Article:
The sharpest focus is usually achieved at f/8 or f/11 depending on the lens. The following are ways in which narrow apertures can benefit your photography.
Depth of Field With Narrow Aperture
If elements in the foreground and background of your photo are important, and you want them to be focused you’ll need to use a narrow aperture.
The effect of this narrow aperture is a large depth of field, with most areas of the photo being in focus. If you have a line of people and you want them to all be in focus, for example, you’ll need to use a large depth of field.
Aperture for Landscape Photos
As mentioned most landscape photos should be photographed at that lenses sweet spot aperture, often f/8. This calculation changes when there are strong foreground elements that you want to be in focus, then a narrower aperture is needed.
If you focus on an object very close to the camera even using a small aperture might not be enough to keep the background sharp. Bracketing your images for focus is an option.
Focus stacked images can then correct focus problems in post-processing.
The Starburst Effect
The starburst effect can only be achieved by using a small aperture. It will cause a point of light to have spikes.
The type of diaphragm your lens has will affect the number of spikes produced. If the diaphragm has an even number of blades, then the number of blades will also equal the number of starburst spikes produced.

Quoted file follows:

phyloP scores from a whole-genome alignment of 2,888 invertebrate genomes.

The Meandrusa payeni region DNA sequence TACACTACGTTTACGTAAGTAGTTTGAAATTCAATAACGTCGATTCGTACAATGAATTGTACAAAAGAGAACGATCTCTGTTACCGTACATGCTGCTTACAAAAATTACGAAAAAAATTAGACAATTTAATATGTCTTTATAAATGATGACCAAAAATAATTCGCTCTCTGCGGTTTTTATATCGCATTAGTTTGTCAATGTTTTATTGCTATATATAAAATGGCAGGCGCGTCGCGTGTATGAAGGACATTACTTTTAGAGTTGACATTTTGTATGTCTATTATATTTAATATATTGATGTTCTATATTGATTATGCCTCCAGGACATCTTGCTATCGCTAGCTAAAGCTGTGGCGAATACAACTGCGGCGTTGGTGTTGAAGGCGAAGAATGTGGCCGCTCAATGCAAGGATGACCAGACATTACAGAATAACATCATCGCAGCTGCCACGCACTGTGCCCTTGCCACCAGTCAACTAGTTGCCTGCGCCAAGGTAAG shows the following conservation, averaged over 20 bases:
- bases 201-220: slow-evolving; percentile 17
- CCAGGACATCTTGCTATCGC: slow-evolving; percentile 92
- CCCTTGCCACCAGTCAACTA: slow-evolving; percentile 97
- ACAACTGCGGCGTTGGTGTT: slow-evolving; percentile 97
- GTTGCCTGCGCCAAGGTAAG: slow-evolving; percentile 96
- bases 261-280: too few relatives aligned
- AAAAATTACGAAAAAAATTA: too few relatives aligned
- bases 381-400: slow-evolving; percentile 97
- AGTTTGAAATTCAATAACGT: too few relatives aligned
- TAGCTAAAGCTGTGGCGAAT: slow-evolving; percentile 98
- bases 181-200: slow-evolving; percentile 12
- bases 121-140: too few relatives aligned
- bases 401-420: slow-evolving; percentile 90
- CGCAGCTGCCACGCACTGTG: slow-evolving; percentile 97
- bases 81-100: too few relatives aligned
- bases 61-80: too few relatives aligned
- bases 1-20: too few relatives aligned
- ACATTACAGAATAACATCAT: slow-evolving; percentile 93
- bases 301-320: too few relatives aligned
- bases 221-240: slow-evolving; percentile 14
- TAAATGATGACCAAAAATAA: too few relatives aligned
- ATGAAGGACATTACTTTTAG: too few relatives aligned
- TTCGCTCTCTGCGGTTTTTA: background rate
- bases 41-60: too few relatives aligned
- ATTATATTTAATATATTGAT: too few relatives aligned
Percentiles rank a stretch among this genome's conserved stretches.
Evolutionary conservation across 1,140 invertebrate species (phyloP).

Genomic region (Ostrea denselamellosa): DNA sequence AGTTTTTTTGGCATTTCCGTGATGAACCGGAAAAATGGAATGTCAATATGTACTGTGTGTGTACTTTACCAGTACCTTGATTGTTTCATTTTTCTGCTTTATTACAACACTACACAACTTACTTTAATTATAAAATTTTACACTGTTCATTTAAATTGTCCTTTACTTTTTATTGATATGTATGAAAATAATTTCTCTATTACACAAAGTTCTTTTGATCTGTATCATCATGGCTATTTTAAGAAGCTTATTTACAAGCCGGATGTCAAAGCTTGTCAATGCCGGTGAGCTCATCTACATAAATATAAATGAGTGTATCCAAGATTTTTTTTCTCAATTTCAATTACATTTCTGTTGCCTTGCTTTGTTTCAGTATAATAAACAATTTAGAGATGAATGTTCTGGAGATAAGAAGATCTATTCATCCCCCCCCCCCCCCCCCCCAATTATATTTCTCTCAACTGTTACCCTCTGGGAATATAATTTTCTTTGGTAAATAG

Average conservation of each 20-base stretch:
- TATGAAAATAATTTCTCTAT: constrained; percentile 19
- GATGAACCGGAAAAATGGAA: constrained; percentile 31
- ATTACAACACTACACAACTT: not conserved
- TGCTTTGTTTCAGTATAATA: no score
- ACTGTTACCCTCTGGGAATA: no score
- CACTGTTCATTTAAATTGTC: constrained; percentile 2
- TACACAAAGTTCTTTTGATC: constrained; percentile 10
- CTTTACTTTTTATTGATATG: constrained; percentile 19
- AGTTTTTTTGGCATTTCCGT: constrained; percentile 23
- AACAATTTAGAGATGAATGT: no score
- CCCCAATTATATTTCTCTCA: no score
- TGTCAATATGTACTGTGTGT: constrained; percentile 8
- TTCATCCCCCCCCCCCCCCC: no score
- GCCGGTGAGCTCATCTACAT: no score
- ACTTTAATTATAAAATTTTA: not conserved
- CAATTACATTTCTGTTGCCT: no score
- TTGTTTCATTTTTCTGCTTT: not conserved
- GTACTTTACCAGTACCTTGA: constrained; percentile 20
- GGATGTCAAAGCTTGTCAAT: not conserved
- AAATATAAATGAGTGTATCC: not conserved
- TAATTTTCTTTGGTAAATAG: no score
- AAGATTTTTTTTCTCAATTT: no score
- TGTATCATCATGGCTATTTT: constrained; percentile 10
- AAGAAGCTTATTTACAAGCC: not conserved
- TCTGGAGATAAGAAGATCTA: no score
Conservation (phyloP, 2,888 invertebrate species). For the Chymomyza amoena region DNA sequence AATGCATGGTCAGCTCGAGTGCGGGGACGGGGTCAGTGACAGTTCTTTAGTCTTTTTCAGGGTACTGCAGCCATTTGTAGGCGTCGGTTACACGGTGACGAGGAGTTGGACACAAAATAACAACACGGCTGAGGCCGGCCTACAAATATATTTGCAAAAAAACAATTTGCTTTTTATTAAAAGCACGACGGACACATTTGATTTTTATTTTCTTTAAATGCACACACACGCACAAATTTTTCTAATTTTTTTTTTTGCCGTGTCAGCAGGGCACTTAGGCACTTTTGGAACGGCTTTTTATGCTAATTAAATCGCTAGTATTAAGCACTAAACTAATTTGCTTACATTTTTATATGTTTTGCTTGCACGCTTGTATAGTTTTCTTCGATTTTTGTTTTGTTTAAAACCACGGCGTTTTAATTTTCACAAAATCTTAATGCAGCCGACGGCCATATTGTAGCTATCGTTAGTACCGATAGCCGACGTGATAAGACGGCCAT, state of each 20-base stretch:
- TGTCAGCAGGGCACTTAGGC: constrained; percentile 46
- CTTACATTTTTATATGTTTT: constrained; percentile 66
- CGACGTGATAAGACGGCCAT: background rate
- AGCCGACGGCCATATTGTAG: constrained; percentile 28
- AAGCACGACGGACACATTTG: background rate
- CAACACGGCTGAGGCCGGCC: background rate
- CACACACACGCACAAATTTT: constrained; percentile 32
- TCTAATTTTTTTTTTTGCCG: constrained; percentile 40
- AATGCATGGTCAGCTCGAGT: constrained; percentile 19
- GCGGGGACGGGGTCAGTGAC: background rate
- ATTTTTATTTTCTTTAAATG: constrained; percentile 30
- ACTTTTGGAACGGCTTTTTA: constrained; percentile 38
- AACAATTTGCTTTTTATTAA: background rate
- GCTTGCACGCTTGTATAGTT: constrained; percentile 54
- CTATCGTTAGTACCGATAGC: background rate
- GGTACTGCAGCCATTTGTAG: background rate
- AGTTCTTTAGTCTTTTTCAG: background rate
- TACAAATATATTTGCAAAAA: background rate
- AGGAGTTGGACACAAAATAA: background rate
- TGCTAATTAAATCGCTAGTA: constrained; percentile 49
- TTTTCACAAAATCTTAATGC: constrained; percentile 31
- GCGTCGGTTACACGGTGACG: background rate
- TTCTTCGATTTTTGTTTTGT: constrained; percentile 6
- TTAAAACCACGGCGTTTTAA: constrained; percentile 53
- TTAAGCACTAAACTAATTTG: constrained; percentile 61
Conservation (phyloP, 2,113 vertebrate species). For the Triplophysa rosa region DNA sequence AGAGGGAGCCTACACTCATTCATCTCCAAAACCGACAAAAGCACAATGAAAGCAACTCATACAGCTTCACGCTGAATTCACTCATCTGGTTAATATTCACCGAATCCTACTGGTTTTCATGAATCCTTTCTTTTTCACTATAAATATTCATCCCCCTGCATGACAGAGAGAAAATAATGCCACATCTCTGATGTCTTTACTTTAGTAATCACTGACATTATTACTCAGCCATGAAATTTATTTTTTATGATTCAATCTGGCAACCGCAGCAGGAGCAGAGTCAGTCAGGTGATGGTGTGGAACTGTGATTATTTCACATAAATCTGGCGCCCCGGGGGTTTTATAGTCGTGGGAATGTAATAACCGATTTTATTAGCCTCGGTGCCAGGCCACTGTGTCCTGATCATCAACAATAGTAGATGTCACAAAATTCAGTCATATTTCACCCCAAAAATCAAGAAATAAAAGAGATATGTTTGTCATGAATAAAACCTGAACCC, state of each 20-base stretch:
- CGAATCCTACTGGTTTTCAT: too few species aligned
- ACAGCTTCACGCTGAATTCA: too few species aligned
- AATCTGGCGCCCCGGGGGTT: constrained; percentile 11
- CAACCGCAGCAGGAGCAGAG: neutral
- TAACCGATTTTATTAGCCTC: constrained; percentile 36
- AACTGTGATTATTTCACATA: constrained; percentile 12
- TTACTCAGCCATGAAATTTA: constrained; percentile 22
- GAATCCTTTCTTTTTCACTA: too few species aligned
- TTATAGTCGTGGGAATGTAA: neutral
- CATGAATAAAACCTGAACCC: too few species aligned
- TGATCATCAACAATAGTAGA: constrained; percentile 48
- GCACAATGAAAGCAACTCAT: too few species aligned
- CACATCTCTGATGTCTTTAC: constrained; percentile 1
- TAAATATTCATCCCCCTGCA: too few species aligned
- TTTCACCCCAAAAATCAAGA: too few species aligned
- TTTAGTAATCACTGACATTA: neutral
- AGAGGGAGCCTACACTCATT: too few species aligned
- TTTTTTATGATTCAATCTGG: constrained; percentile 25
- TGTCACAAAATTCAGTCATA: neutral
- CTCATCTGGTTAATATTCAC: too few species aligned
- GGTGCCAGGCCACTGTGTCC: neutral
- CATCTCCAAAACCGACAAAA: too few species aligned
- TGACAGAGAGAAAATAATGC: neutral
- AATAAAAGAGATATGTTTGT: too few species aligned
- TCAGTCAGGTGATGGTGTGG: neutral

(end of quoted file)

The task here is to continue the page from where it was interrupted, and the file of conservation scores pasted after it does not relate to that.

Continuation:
If the number of blades is uneven you will get double the number of spikes. This means that 9 blades will produce a starburst with 18 spikes.
It’s possible to produce the starburst effect from street lights, and even the sun. Look to follow these steps to be successful at this technique.
It should be noted there is a starburst filter you can use to create spikes. But it looks better and more natural using this method.
- Street lights – You’ll need a tripod since small apertures and street lights mean a long
exposureat night. Experiment with the aperture a little, the smaller the aperture the longer and thinner the spikes will be.
- Sunlight – Photographing the whole sun won’t produce a good starburst effect, the likelihood is that the sun will overexpose your photo if you’re aiming at it. It’s also not good for your eyes, unless the sun is near sunset. This means finding ways of reducing the amount of sun photographed. That means blocking the sun. This could be by using leaves on a tree, clouds as they pass the sun in the sky, or the horizon line as the sun begins to set.
Slow Shutter Speed
As with action photography, slow shutter speed is not controlled by the aperture. Using a small aperture, especially into the evening will result in slow shutter speeds.
Other effects that you can get from slow shutter speed are the flattening of water, or making white water appear like silk.
These photos taken in rural areas often during the day will require a small aperture. This is in order to get long exposures between 1 and 20 seconds to achieve the effect.
Panning may also need a narrow aperture, the shutter speed of around 1/20th is not too slow though. A smaller aperture gives you a larger depth of field to use.
This is useful with a moving object and can result in a sharper focus on the object you’re panning.
Learning about using aperture is really important for your photography. It’s a setting with a great deal of creative potential. You need to know about its relationship with shutter speed as well.
A lot of photographers will use aperture priority mode for many of their photos. It speeds up changing your settings, and aperture is that important.
How do you use aperture in your photography? Do you use aperture priority, or do you go fully manual? We’d love to see example photos that have used aperture for creative effects.
Please leave your thoughts and photos in the comments section of this article.
Check out our post on when to shoot portrait vs. landscape next!